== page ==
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LDI Research Seminar Series

Jeannette Rogowski, PhD
Senior Economist, RAND
LDI Adjunct Senior Fellow

"Measuring the Quality of Health Care Providers: The Case of Neonatal Intensive Care"

May 4, 2001, 12:00 p.m.
Colonial Penn Center Auditorium
(3641 Locust Walk)

Abstract Biosketch
Abstract:
As health care markets become more competitive, both consumers and health plans are increasingly demanding information on the quality of health care providers. Private organizations, provider groups, and state and federal agencies now produce a wide range of provider "report cards" that are used to guide choice among providers, as a contracting tool, and as part of quality improvement efforts. However, there has been considerable skepticism to date about the validity and accuracy of the quality measures being used in such report cards. Several barriers exist to the creation of good measures of quality for health care providers. These include: (1) the multidimensional nature of the quality of medical care, (2) high levels of noise due to small sample sizes for high-risk patient populations, and (3) bias across providers due to differences in patient mix.

In this paper, we apply a new method for measuring quality that overcomes the key limitations of available quality measures and apply it to estimating the quality of care for a high-risk patient population, infants with very low birth weights. Infants with very low birth weights (under 1500 g at birth) account for only 1% of births in the United States each year, but 46% of infant deaths. The typical neonatal intensive care unit (NICU) has only 80 patients per year, generating high levels of noise in provider performance. We use data from the Vermont Oxford Network, which contains a 10-year panel of abstracted medical records for very low birth weight infants, and includes an excellent set of risk adjusters. The Network contains data from 40% of all of the neonatal intensive care units in the United States and covers half of all very low birth weight births in the country each year.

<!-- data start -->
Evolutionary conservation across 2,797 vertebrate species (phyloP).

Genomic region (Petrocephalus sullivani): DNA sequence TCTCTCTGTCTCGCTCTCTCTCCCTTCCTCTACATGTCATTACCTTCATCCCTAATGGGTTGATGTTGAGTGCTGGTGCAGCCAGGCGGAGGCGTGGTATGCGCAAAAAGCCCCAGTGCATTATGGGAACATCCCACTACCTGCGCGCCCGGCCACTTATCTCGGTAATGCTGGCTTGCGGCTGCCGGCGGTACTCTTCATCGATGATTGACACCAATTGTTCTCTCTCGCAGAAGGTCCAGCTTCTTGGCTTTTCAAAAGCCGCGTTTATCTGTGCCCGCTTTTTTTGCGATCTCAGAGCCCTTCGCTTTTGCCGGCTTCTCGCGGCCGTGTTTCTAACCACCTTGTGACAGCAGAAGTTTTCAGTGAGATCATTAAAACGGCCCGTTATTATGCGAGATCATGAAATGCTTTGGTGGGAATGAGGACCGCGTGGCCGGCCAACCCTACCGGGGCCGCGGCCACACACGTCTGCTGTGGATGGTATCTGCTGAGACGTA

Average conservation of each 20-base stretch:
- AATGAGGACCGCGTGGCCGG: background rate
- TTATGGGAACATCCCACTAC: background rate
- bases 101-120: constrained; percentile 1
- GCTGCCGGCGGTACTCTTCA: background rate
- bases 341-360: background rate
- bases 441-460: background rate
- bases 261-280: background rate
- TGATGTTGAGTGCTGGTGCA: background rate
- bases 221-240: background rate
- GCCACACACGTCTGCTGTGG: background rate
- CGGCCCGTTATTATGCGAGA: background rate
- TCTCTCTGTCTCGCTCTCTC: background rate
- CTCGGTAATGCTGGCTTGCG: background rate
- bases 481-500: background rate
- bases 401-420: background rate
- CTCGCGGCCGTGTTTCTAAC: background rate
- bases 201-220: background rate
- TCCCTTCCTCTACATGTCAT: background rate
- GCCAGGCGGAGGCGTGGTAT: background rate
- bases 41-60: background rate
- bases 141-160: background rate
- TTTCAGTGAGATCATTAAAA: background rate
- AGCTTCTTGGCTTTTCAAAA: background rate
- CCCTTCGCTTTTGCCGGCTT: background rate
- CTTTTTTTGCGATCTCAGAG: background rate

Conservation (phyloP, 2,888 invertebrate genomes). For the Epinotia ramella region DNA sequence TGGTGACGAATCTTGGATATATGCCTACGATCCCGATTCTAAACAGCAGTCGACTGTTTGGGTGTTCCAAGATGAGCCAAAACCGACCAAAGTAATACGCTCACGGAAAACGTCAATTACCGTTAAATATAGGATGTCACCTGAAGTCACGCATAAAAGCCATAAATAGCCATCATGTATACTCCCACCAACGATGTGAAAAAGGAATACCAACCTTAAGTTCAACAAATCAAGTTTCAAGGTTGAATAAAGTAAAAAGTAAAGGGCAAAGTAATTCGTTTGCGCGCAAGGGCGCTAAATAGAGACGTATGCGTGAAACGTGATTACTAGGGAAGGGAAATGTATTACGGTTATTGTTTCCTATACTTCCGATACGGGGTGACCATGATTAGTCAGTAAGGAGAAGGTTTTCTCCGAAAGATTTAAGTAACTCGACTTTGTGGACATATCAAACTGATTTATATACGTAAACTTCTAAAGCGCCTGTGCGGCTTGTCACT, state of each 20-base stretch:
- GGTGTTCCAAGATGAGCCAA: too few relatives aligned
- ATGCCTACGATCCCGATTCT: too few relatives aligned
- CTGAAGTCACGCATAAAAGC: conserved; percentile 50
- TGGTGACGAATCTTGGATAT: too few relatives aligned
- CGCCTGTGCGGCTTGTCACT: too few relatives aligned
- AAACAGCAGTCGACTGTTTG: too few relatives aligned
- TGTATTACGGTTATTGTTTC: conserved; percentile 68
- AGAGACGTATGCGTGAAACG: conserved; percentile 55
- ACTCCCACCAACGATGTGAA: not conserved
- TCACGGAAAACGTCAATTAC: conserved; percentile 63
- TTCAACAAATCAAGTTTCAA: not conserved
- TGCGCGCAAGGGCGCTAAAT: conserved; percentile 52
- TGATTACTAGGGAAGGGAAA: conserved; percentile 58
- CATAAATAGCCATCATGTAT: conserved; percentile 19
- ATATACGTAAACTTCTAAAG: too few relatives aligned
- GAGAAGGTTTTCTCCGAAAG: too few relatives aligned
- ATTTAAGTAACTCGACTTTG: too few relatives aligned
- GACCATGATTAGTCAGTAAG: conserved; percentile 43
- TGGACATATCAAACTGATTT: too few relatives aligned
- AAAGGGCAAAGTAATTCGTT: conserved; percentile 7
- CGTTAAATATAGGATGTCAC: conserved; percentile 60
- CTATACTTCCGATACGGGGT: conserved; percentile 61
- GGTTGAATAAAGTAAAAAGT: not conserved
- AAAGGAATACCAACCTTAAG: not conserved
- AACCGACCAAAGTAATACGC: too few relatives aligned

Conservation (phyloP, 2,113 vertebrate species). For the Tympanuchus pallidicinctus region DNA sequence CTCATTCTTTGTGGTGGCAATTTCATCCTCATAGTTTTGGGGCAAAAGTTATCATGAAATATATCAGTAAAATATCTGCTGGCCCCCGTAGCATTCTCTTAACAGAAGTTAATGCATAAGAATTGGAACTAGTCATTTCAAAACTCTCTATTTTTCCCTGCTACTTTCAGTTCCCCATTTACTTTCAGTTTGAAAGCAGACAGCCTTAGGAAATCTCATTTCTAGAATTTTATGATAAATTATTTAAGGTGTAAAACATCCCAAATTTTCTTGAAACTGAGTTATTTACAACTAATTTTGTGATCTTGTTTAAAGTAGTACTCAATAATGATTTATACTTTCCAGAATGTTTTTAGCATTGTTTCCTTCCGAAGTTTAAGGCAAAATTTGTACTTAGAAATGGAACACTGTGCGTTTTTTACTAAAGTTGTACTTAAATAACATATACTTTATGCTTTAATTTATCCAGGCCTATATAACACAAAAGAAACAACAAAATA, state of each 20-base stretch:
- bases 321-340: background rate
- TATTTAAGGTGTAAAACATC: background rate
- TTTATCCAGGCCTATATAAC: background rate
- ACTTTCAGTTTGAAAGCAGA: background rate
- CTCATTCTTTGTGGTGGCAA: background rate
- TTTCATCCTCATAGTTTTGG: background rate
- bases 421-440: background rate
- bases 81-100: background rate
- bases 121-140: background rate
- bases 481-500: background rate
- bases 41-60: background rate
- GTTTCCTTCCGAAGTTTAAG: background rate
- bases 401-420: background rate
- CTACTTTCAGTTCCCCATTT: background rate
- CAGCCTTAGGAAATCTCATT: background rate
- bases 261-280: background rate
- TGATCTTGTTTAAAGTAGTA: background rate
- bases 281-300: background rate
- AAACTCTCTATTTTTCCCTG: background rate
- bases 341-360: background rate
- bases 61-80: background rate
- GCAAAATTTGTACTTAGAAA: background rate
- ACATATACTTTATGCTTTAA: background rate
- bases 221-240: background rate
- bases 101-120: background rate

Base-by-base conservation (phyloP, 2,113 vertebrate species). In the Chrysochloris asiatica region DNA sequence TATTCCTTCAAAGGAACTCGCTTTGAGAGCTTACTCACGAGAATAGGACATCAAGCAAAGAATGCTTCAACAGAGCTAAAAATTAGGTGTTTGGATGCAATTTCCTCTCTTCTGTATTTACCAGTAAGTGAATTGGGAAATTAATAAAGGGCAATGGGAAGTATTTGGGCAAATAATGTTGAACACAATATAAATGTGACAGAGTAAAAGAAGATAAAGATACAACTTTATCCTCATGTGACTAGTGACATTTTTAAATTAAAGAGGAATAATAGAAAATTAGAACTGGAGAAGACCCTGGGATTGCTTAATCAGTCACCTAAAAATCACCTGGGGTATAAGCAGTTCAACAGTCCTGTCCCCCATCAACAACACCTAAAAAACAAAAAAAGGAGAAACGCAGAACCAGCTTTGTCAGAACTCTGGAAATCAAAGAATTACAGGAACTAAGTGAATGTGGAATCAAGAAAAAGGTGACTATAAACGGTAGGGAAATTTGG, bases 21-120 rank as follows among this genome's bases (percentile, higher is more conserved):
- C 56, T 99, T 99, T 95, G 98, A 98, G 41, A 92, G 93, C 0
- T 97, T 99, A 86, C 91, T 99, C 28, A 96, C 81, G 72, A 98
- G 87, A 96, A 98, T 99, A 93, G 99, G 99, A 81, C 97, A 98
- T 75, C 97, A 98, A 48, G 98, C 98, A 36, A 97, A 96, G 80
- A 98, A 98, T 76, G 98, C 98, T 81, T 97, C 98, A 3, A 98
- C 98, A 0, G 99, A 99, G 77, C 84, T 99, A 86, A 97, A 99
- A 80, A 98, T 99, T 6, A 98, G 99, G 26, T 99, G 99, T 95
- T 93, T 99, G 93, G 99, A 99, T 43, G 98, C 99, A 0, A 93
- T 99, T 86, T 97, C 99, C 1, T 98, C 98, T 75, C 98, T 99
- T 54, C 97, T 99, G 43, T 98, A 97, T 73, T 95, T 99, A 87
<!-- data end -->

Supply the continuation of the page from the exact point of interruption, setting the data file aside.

Our approach to the methodological problems in quality measurement is based on multivariate signal extraction models. This approach optimally combines information from all available current and past quality indicators in order to more accurately estimate each provider's quality level. The "filtered" quality estimates that are generated extract the quality signal from the noise in the data. The resulting estimates are considerably smoother and more stable than unfiltered estimates. The method is able to predict and forecast differences in patient outcomes across hospitals remarkably well - far better than existing methods. For instance, it permits reliable identification of top performing units. The method also identifies which quality measures carry the quality signal. This implies that a minimum set of quality indicators could be developed to monitor the quality of neonatal intensive care units on an ongoing basis. The research further demonstrates that there are large differences in the quality of care across NICU providers that are persistent over time.




Biosketch:
Jeannette Rogowski (Ph.D., MIT) is a Senior Economist at RAND with over fifteen years of research experience in health economics. She is also an adjunct Senior Fellow of the Leonard Davis Institute of Health Economics at the University of Pennsylvania. Dr. Rogowski is the director of RAND's Center for Employer Sponsored Health and Pension Benefits. Her research in this area focuses on gender differences in access to employer-sponsored benefits and retirement behavior. She also serves as the co-director of RAND's Center for Health Care Markets and Vulnerable Populations. Her research in this area includes studying the effects of changing health care market structure on access to care for vulnerable populations and on the quality of care provided by safety net hospitals. Other work on vulnerable children includes developing measures of quality of care for high-risk infants and studying the effects of welfare reform on disabled children. In recognition of leadership in her fields of work, Dr. Rogowski was named a Fellow of the Association for Health Services Research.


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